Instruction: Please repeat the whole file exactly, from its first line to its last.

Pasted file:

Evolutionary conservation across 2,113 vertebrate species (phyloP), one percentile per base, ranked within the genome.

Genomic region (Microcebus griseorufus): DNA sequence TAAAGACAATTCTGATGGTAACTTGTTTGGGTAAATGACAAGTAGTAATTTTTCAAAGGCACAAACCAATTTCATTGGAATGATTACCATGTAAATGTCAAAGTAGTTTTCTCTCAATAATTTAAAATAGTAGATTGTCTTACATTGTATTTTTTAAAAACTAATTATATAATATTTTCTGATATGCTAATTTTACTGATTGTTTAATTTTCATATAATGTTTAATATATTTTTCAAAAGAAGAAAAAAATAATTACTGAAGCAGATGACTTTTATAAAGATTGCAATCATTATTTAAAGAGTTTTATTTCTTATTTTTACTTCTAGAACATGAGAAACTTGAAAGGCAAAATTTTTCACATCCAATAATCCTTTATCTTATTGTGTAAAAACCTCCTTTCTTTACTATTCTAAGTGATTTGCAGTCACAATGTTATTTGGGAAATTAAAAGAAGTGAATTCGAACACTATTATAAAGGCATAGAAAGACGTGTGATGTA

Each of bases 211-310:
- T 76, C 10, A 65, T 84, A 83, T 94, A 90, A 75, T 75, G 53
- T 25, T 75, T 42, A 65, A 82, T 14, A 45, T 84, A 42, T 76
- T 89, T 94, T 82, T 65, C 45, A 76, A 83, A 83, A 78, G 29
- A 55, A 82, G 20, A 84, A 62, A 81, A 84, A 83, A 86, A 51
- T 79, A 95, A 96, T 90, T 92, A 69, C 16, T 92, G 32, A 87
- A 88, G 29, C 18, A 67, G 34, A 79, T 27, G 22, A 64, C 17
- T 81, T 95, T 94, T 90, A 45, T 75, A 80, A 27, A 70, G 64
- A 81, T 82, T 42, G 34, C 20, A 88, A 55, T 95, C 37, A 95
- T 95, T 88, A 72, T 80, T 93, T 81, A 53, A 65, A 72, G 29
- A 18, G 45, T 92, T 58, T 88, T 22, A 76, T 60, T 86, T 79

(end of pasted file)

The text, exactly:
Evolutionary conservation across 2,113 vertebrate species (phyloP), one percentile per base, ranked within the genome.

Genomic region (Microcebus griseorufus): DNA sequence TAAAGACAATTCTGATGGTAACTTGTTTGGGTAAATGACAAGTAGTAATTTTTCAAAGGCACAAACCAATTTCATTGGAATGATTACCATGTAAATGTCAAAGTAGTTTTCTCTCAATAATTTAAAATAGTAGATTGTCTTACATTGTATTTTTTAAAAACTAATTATATAATATTTTCTGATATGCTAATTTTACTGATTGTTTAATTTTCATATAATGTTTAATATATTTTTCAAAAGAAGAAAAAAATAATTACTGAAGCAGATGACTTTTATAAAGATTGCAATCATTATTTAAAGAGTTTTATTTCTTATTTTTACTTCTAGAACATGAGAAACTTGAAAGGCAAAATTTTTCACATCCAATAATCCTTTATCTTATTGTGTAAAAACCTCCTTTCTTTACTATTCTAAGTGATTTGCAGTCACAATGTTATTTGGGAAATTAAAAGAAGTGAATTCGAACACTATTATAAAGGCATAGAAAGACGTGTGATGTA

Each of bases 211-310:
- T 76, C 10, A 65, T 84, A 83, T 94, A 90, A 75, T 75, G 53
- T 25, T 75, T 42, A 65, A 82, T 14, A 45, T 84, A 42, T 76
- T 89, T 94, T 82, T 65, C 45, A 76, A 83, A 83, A 78, G 29
- A 55, A 82, G 20, A 84, A 62, A 81, A 84, A 83, A 86, A 51
- T 79, A 95, A 96, T 90, T 92, A 69, C 16, T 92, G 32, A 87
- A 88, G 29, C 18, A 67, G 34, A 79, T 27, G 22, A 64, C 17
- T 81, T 95, T 94, T 90, A 45, T 75, A 80, A 27, A 70, G 64
- A 81, T 82, T 42, G 34, C 20, A 88, A 55, T 95, C 37, A 95
- T 95, T 88, A 72, T 80, T 93, T 81, A 53, A 65, A 72, G 29
- A 18, G 45, T 92, T 58, T 88, T 22, A 76, T 60, T 86, T 79